Linked by David Adams on Thu 1st Jul 2010 08:52 UTC
GNU, GPL, Open Source The HURD was meant to be the true kernel at the heart of the GNU operating system. The promise behind the HURD was revolutionary -- a set of daemons on top of a microkernel that was intended to surpass the performance of the monolithic kernels of traditional Unix systems and in doing so, give greater security, freedom and flexibility to the users -- but it has yet to come down to earth.
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wirespot
Member since:
2006-06-21

It would be ironic, you have to admit. Look at the history. By itself, the Linux kernel may have well ended as a student's obscure pet project. It was the GNU userland and the GPL license that combined with it to make it what it is today. And those were both Stallman's brain-children.

I dig what the man says. The public at large will always be just consummers. They take stuff and use it and spare no thought for what went into making it. We all do it, to some degree.

One day Linux will indeed become mainstream (some might say that day has arrived) and people will use it just like they use Windows or Macs, without even knowing what FOSS is and how it changed the world. For someone who was there during the 90's, it's extremely ironic.

There's examples in the world all around us. Think about all kinds of human rights that people fought and died for, and how we just take them for granted.

Edited 2010-07-01 14:16 UTC

Reply Parent Score: 9

google_ninja Member since:
2006-02-05

if it wasn't for gnu, linux users would probably have a bsd userland.

Reply Parent Score: 2

cb88 Member since:
2009-04-23

LOL... actually if it wasn't for Linux GNU could have relicensed BSD as the userland funny that Minix is growing far faster than HURD is.
HURD really has no real goals though...

Minux == secure and stablility through u-kernel
Linux == fast server OS
Solaris == fast server OS and Workstation OS
Windows == works where it counts catches the customer's eye
Haiku I think has great potential due to it's desktop/workstation focus... sylable too with its split design custom desktop kernel and Linux for thier server platform

Reply Parent Score: 1

danieldk Member since:
2005-11-18

Actually, no:

"I think it's highly unlikely that we ever would have gone as strongly as we did without the GNU influence," says Bostic, looking back. "It was clearly something where they were pushing hard and we liked the idea."

Source: http://oreilly.com/openbook/freedom/ch09.html

Reply Parent Score: 2

Laurence Member since:
2007-03-26

One day Linux will indeed become mainstream (some might say that day has arrived) and people will use it just like they use Windows or Macs, without even knowing what FOSS is and how it changed the world. For someone who was there during the 90's, it's extremely ironic.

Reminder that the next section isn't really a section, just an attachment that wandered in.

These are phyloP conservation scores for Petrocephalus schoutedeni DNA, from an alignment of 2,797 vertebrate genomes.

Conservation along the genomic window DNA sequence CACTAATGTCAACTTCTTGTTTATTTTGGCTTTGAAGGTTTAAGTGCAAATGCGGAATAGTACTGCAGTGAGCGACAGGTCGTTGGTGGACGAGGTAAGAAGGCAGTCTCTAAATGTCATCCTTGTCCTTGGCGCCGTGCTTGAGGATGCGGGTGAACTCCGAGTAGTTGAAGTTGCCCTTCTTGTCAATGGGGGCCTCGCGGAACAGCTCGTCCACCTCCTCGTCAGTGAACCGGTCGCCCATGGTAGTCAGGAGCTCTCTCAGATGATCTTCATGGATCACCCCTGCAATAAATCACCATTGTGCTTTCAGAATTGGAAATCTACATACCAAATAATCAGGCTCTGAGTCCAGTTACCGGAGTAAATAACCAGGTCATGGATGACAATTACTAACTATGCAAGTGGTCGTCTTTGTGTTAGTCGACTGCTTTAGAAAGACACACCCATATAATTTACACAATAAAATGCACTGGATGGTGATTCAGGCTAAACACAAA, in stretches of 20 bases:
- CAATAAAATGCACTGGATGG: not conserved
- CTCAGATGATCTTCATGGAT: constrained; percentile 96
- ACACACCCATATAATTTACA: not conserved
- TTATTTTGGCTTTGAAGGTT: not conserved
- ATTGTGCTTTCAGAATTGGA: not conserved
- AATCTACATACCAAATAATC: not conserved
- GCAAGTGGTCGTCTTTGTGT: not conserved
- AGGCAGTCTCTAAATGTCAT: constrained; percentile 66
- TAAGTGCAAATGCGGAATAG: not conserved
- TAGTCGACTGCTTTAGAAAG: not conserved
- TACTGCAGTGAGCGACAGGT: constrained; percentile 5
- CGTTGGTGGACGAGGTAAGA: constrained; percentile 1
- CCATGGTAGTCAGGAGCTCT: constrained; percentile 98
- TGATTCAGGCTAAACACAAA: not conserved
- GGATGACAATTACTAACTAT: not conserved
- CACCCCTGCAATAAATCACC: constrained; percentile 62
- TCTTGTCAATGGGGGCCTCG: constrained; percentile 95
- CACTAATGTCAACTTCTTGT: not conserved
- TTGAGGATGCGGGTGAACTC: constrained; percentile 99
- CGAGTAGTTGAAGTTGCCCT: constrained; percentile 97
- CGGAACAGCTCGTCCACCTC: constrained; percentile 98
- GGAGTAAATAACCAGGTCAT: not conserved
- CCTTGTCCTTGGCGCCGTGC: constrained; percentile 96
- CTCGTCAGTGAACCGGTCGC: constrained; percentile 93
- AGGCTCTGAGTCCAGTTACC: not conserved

Linux has become mainstream, however real irony here is people rarely use the GNU userland tools despite often using Linux on a daily basis.

Linux is on our phone, in our routers and on our sat-navs - but each and every time users Linux is buried so deep behind layers of corporate developed -and usually propitiatory- userland tools that it's easy to forget just how widespread the OS is.

Reply Parent Score: 4

google_ninja Member since:
2006-02-05

i probably use grep, find, ls, cp, rm (and curl, but not sure if thats gnu or not) on a daily basis... and thats it. i would be curious if IT guys use more of the tools, because as a dev, I would rather just write a quick script or one liner in a more general purpose scripting language (like ruby), then stuff like awk, groff, etc.

Reply Parent Score: 2

nt_jerkface Member since:
2009-08-26

The world would have just used FreeBSD.

This is really what bothers GPL fanatics about FreeBSD. Its existence disrupts their theme of Linux being The Chosen One (cue Star Wars theme).

Computing would actually be farther ahead if FreeBSD became the de facto free Unix due to it having a sane development structure and no holy war against binary drivers.

Reply Parent Score: 8

nt_jerkface Member since:
2009-08-26

One day Linux will indeed become mainstream (some might say that day has arrived) and people will use it just like they use Windows or Macs, without even knowing what FOSS is and how it changed the world. For someone who was there during the 90's, it's extremely ironic.


I remember reading in 1999 about how Linux was going to take over and destroy Apple.

Windows Server was supposed to die as well.

Linux on the desktop has not only failed but it has already missed key opportunities to take significant share (instability of Win 9x and early XP, 9x to XP transition, security issues with XP, 64 bit transition, Vista released as a beta).

I believe the main cause of failure for desktop Linux has been the GPL and the ideology that goes with it. Linux has been a middle finger to proprietary hardware and software companies and that is not how you build alliances against powerful corporations.

Now go tell your bearded hippie leader how awesome he is for declaring war against proprietary companies. Make sure you don't include any images since he only uses a text based internet.

All hail Stallman and the people's 1% operating system.

Reply Parent Score: 2